(San Francisco, CA) – Should Black History Month be ended? That’s the question explored by African American filmmaker Shukree Hassan Tilghman as he embarks on a cross-country campaign to do just that. Both amusing and thought provoking, More Than a Month examines what the treatment of history tells us about race and power in contemporary America. Written and directed by Tilghman, More Than a Month premieres on the Emmy® Award-winning PBS series Independent Lens, hosted by Mary Louise Parker, on Thursday, February 16, 2012 at 10 PM (check local listings).
The film takes the form of a road trip that begins in Washington, D.C., crisscrosses the country during Black History Month 2010, and ends with an epilogue one year later. Combining cinema verité, man-on-the-street interviews, and inspired dramatizations, the film is a first-person narrative of the filmmaker’s quest to understand the implications of Black History Month.
Tilghman begins his research at home, but finds his parents dismayed when he suggests eliminating Black History Month. He then seeks a deeper understanding of Carter G. Woodson, the creator of Negro History Week, the predecessor to Black History Month. To this end, he reaches out to Woodson’s organization, the Association for the Study of African American Life and History. They too respond with horror at his suggestion. At Harvard, Tilghman collaborates on a psychological study exploring how Black History Month makes blacks and whites feel about themselves and their place in American history. And in Chicago, Tilghman visits Burrell Communications, the nation’s largest black owned advertising agency, to investigate whether corporate sponsorship and advertisements during Black History Month are just an excuse to sell products to black consumers.
Exploring history itself — how we treat it, how we value it — also shapes the narrative. Tilghman talks with members of a Sons of Confederate Veterans chapter in Lexington, Virginia, who are seeking to establish Confederate History month. And in Philadelphia, he speaks with school officials who have made African American history a graduation requirement, ensuring that courses are taught.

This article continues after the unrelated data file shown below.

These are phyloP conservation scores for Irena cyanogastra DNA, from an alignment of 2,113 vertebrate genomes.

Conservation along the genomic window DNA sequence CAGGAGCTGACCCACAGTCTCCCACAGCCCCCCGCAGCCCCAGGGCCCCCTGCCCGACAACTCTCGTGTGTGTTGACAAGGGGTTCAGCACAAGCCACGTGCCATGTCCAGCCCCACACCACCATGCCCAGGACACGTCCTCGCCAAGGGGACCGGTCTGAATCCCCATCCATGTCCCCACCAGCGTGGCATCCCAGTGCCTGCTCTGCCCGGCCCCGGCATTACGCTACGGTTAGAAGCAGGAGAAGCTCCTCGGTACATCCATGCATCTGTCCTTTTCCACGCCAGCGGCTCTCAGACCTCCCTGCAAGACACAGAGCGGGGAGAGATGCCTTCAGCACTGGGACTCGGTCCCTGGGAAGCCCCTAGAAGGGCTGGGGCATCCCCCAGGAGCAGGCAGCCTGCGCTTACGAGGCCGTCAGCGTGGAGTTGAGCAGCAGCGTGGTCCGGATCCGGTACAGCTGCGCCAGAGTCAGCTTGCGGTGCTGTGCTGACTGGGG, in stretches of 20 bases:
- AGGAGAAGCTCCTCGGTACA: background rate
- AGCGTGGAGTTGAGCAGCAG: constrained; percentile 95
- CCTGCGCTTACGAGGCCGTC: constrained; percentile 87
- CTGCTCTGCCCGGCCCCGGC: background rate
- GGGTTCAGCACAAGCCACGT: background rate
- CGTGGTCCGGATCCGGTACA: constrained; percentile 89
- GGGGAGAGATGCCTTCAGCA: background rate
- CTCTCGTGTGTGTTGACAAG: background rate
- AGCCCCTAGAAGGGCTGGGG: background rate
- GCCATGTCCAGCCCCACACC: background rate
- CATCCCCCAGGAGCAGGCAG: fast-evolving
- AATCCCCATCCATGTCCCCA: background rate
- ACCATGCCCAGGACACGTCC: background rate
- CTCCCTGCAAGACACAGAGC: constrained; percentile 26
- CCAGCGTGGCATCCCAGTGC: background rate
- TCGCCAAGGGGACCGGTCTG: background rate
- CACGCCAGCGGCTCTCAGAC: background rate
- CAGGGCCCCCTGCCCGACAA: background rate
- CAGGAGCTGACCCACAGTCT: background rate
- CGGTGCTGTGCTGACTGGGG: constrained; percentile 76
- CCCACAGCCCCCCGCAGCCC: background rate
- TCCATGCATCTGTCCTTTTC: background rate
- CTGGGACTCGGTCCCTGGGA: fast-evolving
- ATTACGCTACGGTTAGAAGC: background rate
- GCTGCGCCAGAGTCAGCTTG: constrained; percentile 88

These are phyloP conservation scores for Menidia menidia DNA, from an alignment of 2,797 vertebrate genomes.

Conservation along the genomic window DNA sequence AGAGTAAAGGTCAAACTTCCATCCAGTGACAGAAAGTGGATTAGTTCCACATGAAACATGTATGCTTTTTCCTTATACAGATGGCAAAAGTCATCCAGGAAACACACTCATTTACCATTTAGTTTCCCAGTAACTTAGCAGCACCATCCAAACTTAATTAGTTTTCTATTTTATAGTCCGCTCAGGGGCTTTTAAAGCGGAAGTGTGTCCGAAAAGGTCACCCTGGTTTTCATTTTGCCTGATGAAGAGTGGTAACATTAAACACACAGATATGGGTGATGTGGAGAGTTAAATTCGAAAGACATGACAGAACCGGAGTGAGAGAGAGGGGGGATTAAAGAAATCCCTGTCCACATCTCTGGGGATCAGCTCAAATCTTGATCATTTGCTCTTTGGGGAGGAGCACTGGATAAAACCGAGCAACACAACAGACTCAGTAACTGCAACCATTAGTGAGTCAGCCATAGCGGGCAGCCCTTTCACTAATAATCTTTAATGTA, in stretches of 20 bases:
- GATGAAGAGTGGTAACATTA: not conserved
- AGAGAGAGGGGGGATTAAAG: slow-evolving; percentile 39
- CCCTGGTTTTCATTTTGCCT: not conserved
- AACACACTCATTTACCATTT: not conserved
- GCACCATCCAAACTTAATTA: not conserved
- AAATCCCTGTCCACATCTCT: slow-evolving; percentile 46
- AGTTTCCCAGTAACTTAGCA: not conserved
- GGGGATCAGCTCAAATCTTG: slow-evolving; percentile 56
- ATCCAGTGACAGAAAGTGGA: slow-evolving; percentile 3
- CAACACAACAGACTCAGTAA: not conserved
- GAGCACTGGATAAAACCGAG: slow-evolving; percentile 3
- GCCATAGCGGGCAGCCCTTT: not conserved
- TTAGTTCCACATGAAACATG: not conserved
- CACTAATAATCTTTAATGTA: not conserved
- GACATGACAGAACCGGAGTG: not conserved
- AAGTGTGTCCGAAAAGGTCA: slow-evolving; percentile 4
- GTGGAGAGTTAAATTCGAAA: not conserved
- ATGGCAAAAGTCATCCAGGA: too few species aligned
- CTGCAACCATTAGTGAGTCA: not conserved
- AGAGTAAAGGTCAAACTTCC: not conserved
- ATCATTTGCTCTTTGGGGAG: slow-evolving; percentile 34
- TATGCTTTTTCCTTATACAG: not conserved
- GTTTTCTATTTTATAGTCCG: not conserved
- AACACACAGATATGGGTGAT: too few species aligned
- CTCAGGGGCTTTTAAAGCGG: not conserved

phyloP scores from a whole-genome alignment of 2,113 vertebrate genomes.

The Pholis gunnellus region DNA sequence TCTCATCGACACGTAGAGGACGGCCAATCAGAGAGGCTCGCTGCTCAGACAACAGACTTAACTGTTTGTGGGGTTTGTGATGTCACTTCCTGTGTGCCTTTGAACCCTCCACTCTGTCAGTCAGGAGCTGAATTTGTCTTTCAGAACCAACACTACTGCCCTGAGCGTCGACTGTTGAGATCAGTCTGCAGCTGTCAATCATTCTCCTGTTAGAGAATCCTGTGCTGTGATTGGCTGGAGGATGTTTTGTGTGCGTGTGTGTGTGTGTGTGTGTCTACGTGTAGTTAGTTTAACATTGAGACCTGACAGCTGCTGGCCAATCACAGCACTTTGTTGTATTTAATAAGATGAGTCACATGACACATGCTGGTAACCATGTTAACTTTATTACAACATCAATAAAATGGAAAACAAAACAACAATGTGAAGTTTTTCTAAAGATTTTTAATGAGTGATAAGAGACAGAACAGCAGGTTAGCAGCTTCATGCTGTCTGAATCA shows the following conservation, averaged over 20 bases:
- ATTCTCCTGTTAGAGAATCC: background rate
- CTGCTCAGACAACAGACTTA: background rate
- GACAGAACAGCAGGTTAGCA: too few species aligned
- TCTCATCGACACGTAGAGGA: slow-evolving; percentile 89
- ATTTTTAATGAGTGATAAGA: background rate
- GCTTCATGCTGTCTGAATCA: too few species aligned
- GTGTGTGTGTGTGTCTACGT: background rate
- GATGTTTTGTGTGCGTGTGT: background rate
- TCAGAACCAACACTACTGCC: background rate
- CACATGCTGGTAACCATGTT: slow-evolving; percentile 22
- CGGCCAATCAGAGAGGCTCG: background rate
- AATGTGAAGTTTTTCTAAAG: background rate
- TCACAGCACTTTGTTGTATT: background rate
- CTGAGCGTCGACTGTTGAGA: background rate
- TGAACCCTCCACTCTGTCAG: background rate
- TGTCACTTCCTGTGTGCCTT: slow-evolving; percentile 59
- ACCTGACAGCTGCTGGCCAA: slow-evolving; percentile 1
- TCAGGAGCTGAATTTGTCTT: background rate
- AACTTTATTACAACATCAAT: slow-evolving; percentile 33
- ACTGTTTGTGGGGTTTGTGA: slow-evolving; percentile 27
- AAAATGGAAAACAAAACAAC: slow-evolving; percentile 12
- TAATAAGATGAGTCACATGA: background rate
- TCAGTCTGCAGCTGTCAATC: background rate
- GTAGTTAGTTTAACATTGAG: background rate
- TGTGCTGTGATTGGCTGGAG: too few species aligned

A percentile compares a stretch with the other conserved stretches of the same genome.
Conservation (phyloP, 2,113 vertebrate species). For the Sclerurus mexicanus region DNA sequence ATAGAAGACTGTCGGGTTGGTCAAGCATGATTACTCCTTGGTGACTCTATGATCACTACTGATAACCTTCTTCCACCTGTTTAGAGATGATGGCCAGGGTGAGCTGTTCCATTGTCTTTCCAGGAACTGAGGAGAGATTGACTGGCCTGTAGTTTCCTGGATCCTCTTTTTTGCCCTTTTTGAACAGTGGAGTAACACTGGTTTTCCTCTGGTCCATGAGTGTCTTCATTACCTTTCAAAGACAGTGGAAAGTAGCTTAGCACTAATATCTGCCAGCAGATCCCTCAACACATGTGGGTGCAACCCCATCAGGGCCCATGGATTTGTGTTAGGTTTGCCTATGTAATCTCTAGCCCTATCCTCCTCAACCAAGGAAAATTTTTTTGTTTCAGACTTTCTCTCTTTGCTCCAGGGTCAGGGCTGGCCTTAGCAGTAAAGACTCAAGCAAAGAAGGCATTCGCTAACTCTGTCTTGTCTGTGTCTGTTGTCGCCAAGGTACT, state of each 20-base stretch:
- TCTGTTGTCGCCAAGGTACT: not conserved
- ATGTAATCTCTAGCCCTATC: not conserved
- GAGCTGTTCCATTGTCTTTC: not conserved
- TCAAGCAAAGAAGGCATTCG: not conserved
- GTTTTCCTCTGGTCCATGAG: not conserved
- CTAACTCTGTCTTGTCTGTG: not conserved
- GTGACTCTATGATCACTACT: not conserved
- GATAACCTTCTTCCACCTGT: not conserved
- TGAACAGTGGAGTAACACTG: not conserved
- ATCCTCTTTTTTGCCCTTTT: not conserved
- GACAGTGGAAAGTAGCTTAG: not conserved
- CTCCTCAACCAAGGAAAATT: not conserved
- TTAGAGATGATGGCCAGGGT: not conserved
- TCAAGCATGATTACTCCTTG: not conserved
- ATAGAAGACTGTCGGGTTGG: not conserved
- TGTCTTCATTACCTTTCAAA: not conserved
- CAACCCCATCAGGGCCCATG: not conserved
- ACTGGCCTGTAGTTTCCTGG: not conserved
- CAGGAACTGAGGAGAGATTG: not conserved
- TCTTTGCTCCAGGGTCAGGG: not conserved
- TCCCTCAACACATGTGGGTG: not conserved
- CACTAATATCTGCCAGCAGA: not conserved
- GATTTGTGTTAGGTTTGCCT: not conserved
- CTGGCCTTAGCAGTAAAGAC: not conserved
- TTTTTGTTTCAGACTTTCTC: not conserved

At its core, More Than a Month is about what it means to be an American, to fight for one's rightful place in the American landscape, however unconventional the means, even at the risk of ridicule or misunderstanding. In that way, it is about the universal endeavor to discover one's self.
The film asks the questions: How do we justify teaching American history as somehow separate from African American history? What does it mean that we have a Black History Month? What would it mean if we didn’t?
The broadcast of More Than a Month is part of the Independent Lens and PBS celebration of Black History Month, which also includes the Independent Lens broadcasts of Daisy Bates: First Lady of Little Rock (February 2) and The Black Power Mixtape 1967–1975 (February 9).
To learn more about the film, and the issues involved, visit the companion website for at www.pbs.org/independentlens/more-than-a-month. Get detailed information on the film, watch preview clips, read an interview with the filmmaker, and explore the subject in depth with links and resources. The site also features a Talkback section where viewers can share their ideas and opinions.
Based on the documentary More Than a Month, More Than a Map(p) is a smartphone application that uses a phone’s GPS to point users in the direction of the nearest location relevant to African American History. Users can experience each point in a variety of ways including text, video, audio, and links to more information. What makes More Than a Map(p) truly unique is the user’s ability to add their own historical points to the map — points that then become part of everyone’s app. More Than a Map(p) will be available on iTunes February 2012.
Shukree Hassan Tilghman (Director/Writer/Producer) has worked as an editor on Dog the Bounty Hunter and various other cable reality shows before “coming to his senses” and pursuing an M.F.A. in screenwriting at Columbia University. A recipient of the Martin Scorsese Filmmaker’s Scholarship while an undergraduate at New York University, Shukree has directed several short films and written television and feature scripts, a couple of which have placed in competitions such as Bluecat, the Austin Film Festival, Anything But Hollywood, and ScriptShark Insider.
Independent Lens is an Emmy® Award-winning weekly series airing on PBS. The acclaimed anthology series features documentaries and a limited number of fiction films united by the creative freedom, artistic achievement, and unflinching visions of their independent producers. Independent Lens features unforgettable stories about unique individuals, communities, and moments in history. Presented by the Independent Television Service (ITVS), the series is supported by interactive companion websites and national publicity and community engagement campaigns. Independent Lens is jointly curated by ITVS and PBS and is funded by the Corporation for Public Broadcasting, a private corporation funded by the American people, with additional funding provided by PBS and the National Endowment for the Arts. The series producer is Lois Vossen.
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